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09Août, 2020, 19:57:35
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Auteur Fil de discussion: Nouvelle traduction du Silmarillion  (Lu 657 fois)
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« Répondre #15 le: 18Juin, 2020, 18:43:33 »

Mais c'est pas Tolkien lui-même qui indiquait quels noms propres traduire en langue locale ?

Exact, dans la Nomenclature susmentionnée, divisée en personnes ou créatures, lieux et choses, très utile pour prendre la mesure du travail philologique de Tolkien. Puisqu'il était question du Shire, un exemple :

Citation de: Nomenclature of the Lord of the Rings
Shire. An organized region with a 'county-town' (...). (In the case of the hobbit's Shire this was Michel Delving.) Since this word is current in mod. E. and therefore is in the tale CS, translate by sense.
Shire, OE scir, seems very early to have replaced the ancient Germanic word for a 'district', found in its oldest form in Gothic gawi, surviving now in Dutch gouw, Ger. Gau. In E., owing to its reduction to ge (pronounced ye), it survived only in a few old place names, the best known of which is Surrey (from Suðer-ge) 'southern district'. This word would seem the nearest equivalent in antiquity and general sense to the Shire of the story. The Dutch version uses Gouw; Gau seems to me suitable in German, unless its recent use in regional reorganization under Hitler has spoilt this very old word*. In Scand. languages (in which a related word does not exist) some other (preferably old) word for 'district' or province' should be used. The Swedish version uses Fylki, apparently borrowing the ON, especially Norw. fylki 'district, province'). Actually the Old Norse and mod. Icelandic sýsla (Swedish syssla, Danish syssel, now obsolete in the sense amt, but occurring in place-names) was in mind, when I said that the real untranslated name of the Shire was Súza (III 412); hence it was also said (I 14) that it was so named as 'a district of well ordered business'.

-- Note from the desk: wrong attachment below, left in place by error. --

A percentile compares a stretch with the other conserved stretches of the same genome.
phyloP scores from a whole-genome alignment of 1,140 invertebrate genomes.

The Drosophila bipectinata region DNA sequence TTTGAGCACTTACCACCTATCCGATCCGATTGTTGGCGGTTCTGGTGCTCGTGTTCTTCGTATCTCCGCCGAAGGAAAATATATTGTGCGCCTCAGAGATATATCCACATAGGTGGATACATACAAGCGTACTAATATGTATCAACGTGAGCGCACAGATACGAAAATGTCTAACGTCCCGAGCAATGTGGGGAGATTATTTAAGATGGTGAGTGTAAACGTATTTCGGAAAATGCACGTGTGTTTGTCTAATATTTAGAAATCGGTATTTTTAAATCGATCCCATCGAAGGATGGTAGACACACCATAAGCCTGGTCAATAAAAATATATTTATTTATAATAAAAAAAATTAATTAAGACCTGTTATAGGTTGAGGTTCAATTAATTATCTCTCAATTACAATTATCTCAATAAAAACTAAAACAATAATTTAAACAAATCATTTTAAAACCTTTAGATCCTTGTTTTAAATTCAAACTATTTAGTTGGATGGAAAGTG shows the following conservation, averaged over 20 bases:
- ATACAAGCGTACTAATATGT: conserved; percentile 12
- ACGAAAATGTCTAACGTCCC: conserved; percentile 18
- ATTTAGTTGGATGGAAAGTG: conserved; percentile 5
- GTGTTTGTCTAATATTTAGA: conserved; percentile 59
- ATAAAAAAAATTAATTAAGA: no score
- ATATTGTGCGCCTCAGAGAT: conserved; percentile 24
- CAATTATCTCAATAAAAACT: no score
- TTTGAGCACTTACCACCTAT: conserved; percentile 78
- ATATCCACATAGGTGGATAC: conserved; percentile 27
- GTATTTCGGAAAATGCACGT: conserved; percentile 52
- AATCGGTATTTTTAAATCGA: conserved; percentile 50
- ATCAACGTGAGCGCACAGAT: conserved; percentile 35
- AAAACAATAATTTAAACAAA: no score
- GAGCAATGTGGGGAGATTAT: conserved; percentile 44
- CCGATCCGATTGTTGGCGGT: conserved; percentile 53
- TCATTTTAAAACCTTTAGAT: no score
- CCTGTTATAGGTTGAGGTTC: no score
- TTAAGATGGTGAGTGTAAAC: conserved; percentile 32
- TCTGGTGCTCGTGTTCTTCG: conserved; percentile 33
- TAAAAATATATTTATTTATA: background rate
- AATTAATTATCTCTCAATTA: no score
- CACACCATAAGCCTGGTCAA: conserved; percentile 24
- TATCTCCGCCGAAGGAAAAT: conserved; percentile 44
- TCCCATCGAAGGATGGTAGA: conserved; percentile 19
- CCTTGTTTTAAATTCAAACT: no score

(E: English, CS: Common Speech, OE: Old English, ON: Old Norse)

*On retrouve là un reproche "professionnel" de Tolkien envers les nazis, mentionné aussi dans ses lettres, celui d'avoir jeté l'opprobre sur la "noble matière nordique".
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